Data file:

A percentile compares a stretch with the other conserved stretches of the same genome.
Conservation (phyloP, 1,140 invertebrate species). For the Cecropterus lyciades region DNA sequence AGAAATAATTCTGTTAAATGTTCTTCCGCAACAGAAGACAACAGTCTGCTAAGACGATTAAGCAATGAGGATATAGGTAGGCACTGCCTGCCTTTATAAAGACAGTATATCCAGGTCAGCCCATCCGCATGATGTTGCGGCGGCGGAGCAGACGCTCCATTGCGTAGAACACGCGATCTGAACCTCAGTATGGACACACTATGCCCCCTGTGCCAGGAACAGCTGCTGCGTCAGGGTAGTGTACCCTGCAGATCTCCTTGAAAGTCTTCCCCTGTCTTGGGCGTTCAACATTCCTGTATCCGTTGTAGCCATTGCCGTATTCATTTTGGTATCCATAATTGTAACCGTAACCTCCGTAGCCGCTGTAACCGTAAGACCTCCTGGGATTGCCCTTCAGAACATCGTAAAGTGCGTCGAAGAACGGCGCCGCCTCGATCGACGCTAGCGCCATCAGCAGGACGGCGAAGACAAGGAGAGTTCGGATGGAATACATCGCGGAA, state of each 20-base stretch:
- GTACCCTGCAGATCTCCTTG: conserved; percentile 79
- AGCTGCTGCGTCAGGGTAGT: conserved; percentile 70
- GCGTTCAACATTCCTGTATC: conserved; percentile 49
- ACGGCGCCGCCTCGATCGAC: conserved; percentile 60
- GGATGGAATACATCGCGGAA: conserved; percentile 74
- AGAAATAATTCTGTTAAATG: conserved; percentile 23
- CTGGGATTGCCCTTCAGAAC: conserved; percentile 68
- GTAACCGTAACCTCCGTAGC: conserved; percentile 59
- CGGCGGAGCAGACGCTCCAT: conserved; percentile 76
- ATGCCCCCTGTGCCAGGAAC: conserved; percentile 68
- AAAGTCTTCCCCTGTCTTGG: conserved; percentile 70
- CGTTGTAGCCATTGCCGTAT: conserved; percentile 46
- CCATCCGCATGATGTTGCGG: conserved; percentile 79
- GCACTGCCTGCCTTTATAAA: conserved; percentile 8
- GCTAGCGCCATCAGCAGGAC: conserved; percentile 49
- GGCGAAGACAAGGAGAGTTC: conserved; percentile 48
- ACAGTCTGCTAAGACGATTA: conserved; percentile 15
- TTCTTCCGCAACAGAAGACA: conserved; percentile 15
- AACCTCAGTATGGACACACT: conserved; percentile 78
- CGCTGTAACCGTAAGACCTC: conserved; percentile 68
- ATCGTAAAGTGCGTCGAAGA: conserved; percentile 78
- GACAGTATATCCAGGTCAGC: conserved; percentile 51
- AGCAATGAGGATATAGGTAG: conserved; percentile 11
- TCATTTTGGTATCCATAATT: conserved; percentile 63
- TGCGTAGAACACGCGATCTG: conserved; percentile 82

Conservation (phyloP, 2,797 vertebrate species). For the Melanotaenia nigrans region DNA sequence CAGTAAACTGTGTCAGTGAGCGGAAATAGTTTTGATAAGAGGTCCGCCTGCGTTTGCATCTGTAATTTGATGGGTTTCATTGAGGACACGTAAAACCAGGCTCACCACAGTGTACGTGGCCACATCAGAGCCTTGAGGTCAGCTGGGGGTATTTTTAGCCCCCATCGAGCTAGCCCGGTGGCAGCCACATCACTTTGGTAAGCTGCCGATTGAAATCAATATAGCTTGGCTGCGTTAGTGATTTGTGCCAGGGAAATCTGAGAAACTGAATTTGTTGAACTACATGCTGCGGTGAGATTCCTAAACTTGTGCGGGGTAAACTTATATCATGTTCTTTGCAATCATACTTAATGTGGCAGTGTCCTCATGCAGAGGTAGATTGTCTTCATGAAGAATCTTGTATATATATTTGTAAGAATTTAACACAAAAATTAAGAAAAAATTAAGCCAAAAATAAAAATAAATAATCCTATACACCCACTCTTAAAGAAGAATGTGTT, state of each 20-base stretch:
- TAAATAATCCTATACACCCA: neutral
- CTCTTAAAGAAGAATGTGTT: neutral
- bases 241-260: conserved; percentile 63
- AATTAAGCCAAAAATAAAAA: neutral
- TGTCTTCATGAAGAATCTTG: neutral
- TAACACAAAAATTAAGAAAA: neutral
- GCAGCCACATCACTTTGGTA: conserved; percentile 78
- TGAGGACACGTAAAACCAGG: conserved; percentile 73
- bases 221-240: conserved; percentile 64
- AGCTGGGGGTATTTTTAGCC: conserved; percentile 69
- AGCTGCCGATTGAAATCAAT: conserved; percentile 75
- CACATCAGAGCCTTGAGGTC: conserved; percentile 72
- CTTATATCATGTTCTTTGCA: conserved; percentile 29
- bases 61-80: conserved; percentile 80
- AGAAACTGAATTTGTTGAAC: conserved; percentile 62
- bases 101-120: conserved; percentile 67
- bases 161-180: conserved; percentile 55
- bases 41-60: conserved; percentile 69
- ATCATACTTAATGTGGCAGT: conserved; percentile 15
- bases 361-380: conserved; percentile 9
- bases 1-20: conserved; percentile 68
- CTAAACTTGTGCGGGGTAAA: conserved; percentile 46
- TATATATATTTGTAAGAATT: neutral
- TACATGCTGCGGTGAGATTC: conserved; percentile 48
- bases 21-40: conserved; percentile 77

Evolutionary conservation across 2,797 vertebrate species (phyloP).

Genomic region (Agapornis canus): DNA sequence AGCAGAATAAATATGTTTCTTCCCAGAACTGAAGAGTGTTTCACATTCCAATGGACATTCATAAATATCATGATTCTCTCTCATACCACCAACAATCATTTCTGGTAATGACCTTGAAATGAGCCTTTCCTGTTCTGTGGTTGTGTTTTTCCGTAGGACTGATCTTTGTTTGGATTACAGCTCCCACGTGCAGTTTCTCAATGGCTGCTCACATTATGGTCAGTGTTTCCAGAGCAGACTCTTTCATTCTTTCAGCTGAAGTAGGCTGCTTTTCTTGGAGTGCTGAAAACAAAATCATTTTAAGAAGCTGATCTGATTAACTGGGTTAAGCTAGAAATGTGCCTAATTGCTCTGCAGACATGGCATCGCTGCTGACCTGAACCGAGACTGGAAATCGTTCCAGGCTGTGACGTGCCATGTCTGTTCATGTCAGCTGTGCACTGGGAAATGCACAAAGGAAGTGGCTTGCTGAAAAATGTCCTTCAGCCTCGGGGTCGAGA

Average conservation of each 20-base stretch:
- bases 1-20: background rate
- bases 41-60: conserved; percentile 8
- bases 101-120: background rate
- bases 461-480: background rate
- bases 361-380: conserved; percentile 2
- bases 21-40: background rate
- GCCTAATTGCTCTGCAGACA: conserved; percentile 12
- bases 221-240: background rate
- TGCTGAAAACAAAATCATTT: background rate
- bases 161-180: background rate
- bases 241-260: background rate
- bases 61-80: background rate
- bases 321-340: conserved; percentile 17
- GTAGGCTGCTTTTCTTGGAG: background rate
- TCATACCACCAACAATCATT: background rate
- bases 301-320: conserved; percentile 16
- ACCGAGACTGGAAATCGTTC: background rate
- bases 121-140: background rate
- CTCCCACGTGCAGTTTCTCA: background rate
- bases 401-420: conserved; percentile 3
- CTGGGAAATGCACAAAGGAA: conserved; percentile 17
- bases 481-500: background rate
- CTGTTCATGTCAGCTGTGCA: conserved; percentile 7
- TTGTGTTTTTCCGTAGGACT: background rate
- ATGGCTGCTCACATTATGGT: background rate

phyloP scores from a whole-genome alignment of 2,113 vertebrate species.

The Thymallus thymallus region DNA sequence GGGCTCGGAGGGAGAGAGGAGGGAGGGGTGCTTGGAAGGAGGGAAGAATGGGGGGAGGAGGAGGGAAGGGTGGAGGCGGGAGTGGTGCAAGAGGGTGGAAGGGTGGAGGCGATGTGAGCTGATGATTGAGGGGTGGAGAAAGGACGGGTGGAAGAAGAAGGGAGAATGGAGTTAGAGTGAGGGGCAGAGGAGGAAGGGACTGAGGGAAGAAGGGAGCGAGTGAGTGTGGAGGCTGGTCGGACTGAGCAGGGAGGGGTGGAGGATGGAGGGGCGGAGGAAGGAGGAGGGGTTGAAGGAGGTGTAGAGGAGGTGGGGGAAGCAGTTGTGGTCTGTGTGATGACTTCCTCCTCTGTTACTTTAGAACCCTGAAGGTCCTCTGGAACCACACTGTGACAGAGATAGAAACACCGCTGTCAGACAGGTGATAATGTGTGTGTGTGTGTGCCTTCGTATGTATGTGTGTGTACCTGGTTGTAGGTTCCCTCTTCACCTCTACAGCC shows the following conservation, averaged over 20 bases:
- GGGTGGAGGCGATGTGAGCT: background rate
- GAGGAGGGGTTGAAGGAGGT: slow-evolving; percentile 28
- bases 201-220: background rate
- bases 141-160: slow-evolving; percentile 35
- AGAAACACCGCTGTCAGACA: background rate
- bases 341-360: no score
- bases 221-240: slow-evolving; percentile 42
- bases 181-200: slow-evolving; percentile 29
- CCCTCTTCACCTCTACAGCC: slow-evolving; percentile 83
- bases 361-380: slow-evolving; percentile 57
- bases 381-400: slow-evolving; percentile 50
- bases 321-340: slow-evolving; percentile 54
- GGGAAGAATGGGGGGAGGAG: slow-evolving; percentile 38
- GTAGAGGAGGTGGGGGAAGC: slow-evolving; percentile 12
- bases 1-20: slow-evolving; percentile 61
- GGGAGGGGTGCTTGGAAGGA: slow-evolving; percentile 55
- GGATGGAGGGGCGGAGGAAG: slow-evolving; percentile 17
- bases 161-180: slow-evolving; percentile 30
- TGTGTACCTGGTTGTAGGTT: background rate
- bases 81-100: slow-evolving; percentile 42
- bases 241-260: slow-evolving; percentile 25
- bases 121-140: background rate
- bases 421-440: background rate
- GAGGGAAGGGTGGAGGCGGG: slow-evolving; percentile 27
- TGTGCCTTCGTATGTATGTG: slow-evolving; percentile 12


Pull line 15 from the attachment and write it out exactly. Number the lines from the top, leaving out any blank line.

- CCATCCGCATGATGTTGCGG: conserved; percentile 79